WHIPPANY, NJ — Thursday morning temperatures touched 90 degrees and it was even hotter on the turf at the New York Red Bulls training facility.
As his understandably-drenched teammates walked into the comforting embrace of their locker room and with it, air conditioning, attacker Omir Fernandez continued to work 100 yards away, curling chance after chance with both feet into the goal.
Just a bit of extra work for the emerging Red Bulls star, who is no stranger to getting some extra work in under inconvenient conditions.
Moving to the Bronx from Manhattan at the age of seven, the son of Mexican immigrants found a way to play the game he loved outside academy work on the asphalt and sidewalks of 138th street — just a stone’s throw away from the 6 line.
“I used to play on the street til I was 14 or 15,” Fernandez began. “It brings back good memories…There aren’t many cars that go by so you can play on the road, but we usually were just on the sidewalk. It wasn’t too big but we didn’t need much”
He would play every position — picking up plenty of road rash as a goalkeeper where he would emulate one of his idols in Mexican legend Guillermo Ochoa. The most capped keeper in Mexico National Team history also spent a decade with Club America, which is one of the most famous clubs of Mexico’s top soccer division, Liga MX. It’s the league that Fernandez grew up watching and is still the marine event of every weekend in his family’s household.
But in his more natural attacking position, he imitated the likes of Cristiano Ronaldo — the reason he grew up a Manchester United supporter — but was still objective enough to admit that Lionel Messi is the greatest player of this generation.
“As a little kid, it was always my dream to play but you never really knew it was a possibility,” Fernandez said. “It was just kind of a dream and when you’d play you’d imitate other players and imagine that there’s people watching you and playing in big stadiums and stuff like that.”
He was put on track to achieve that seemingly-elusive dream in 2011 as just a 12-year-old when he joined the Red Bulls’ academy. Over the next eight years, he climbed the youth ranks, attended an ACC power in Wake Forest, broke into the senior side in 2019, and scored his first professional goal against one of the Mexican sides he watched growing up, Santos Laguna, in a CONCACAF Champions League match in Torreon, MX.
But it hasn’t been until this season that Fernandez settled into more of a starring role fueled by a new brand of confident soccer that has come up with big goals that have been hard to come by for the Red Bulls this season.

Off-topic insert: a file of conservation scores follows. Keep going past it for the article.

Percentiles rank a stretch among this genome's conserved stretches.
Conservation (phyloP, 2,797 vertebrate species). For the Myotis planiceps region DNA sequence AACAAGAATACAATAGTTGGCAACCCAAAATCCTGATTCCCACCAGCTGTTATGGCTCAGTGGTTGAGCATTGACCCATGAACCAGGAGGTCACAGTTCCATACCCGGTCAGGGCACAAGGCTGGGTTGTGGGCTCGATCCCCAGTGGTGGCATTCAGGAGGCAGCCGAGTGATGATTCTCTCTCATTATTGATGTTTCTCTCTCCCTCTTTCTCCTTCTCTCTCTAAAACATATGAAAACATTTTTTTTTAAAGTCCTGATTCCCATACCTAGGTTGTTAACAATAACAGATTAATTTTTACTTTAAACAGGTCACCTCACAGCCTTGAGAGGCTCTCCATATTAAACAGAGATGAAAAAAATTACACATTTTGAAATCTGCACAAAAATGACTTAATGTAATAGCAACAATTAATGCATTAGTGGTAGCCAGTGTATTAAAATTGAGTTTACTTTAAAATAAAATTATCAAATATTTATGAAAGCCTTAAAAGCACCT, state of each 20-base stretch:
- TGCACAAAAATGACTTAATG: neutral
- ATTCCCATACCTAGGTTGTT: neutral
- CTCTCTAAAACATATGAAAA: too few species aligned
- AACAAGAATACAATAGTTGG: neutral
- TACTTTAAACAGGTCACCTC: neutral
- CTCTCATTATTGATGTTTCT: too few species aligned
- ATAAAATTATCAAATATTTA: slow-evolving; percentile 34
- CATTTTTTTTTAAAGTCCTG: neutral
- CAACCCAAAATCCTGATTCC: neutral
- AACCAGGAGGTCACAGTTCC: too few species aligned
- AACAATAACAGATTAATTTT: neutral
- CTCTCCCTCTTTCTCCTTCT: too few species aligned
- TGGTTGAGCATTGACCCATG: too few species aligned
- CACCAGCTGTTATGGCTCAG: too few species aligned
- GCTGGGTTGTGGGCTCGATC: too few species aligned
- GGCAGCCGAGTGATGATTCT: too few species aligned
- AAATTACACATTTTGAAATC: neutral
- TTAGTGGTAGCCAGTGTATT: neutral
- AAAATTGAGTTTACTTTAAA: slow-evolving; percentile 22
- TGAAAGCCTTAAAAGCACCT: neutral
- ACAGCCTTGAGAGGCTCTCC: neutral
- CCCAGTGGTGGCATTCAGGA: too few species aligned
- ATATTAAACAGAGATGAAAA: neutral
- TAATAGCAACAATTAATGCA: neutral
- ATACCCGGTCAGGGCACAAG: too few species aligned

On May 9, he scored the lone goal in a 1-0 victory over DC United to lift New York into the Round of 16 of the US Open Cup. Just four days later, he scored the game-winner in a derby-day victory over rivals NYCFC. He’s recorded either a goal or an assist in four of the Red Bulls’ last five matches (one goal, three assists) with a direct hand in exactly half of the team’s last eight tallies.
All the while, a new-found ability to surround himself in gratitude has laid the necessary mental groundwork to help his physical abilities flourish.
“I’m just trying to enjoy it now that I’m here,” he said. “I wasn’t really doing it much when I first got into the league but now that it’s my fifth year here, I’m trying to really enjoy going out there and being in front of the fans and playing in stadiums because that’s what I grew up wanting to do. I play a lot better when I think that way.”
The right environment only fosters that mindful demeanor and it’s no coincidence that he’s found this new level of form since the introduction of manager Troy Lesesne in early May.
“He’s somebody that I told to his face that he’s one of the first people that has given me a lot of confidence as a player,” Fernandez said. “That’s my biggest thing as a player when I get shown confidence, I tend to reciprocate and get results.
“I’m having a confident year for sure and I’m really happy so far.”
It’s kept the Red Bulls afloat as they continue to look for consistent offense. They needed penalties to defeat the New England Revolution after a scoreless draw in the Leagues Cup opener on Saturday and have scored the second-fewest goals this season in the Eastern Conference.
A result over another Liga MX side on Sunda night, Atletico de San Luis, will punch the Red Bulls’ ticket into the Round of 32 of the Leagues Cup where the budding responsibility of being the big man for the big occasion awaits Fernandez.
Good thing he spent his childhood emulating some of the best — one of them even calling MLS home with Messi joining Inter Miami.
“When people don’t score, they’re going to look at the attackers. I’m one of them,” Fernandez said. “I tried to imitate these big players — Ronaldo, Messi — and if I want to be anywhere near their level I have to accept the pressure. I can’t just score all the goals and score and celebrate and be happy. I have to take that pressure when things don’t go right.
“This year out of all of them is when I’ve accepted that pressure. I’m like ‘OK, it’s fine. They’re going to blame me.’ And that’s what I want. As much as I like the good, I have to accept the bad.”